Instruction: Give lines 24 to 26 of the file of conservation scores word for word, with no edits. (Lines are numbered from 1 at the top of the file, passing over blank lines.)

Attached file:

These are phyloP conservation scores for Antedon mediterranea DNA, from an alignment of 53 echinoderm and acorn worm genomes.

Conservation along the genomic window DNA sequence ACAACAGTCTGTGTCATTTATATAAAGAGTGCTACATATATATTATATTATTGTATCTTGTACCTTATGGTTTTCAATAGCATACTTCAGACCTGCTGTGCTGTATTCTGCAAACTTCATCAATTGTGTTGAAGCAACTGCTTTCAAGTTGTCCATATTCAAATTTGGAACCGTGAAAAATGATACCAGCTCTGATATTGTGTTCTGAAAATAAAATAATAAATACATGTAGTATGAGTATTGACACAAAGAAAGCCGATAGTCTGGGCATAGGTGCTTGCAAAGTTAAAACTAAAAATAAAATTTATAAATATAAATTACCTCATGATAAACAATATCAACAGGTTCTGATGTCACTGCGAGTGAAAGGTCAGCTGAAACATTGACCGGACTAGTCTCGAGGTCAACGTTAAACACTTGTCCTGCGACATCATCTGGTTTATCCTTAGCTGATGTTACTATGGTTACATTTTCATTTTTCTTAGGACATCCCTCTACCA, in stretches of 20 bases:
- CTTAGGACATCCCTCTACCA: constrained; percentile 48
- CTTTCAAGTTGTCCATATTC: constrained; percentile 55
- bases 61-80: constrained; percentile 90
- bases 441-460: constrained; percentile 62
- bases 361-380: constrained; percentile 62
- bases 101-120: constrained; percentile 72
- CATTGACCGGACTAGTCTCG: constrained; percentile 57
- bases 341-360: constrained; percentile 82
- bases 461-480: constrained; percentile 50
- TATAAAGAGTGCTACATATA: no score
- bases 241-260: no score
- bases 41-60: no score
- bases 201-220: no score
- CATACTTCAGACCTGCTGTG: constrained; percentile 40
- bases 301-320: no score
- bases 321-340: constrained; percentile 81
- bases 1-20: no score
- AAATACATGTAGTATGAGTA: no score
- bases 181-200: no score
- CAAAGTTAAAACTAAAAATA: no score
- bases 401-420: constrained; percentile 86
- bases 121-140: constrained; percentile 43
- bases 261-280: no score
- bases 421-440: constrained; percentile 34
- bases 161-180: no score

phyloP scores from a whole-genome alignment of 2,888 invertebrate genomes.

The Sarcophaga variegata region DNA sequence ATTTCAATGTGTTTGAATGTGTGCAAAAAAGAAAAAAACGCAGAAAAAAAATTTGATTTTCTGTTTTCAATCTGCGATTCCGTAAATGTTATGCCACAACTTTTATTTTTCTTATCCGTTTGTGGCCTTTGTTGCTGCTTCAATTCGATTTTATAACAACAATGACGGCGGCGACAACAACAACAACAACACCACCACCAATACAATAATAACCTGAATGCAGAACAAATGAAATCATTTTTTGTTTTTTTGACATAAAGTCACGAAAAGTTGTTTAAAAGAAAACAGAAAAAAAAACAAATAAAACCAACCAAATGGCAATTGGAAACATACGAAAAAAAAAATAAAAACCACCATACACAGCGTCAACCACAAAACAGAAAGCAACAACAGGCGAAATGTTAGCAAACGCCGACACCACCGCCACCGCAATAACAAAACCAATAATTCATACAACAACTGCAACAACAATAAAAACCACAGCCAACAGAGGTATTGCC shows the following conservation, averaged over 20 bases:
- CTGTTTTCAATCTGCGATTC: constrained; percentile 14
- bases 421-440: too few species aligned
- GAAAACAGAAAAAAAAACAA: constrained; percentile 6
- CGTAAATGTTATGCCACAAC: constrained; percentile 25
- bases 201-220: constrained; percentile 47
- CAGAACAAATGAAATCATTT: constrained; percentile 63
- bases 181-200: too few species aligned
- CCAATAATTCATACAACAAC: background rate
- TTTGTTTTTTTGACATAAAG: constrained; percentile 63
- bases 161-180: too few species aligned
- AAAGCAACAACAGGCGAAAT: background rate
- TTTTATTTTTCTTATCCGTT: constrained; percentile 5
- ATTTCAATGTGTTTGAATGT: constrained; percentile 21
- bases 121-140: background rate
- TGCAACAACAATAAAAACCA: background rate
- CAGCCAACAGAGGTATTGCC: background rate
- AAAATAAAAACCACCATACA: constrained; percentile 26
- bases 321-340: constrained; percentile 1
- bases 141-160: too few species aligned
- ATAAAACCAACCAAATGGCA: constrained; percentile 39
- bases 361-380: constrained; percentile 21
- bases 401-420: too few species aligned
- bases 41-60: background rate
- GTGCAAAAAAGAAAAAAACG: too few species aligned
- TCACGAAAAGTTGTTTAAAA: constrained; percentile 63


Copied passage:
- bases 121-140: constrained; percentile 43
- bases 261-280: no score
- bases 421-440: constrained; percentile 34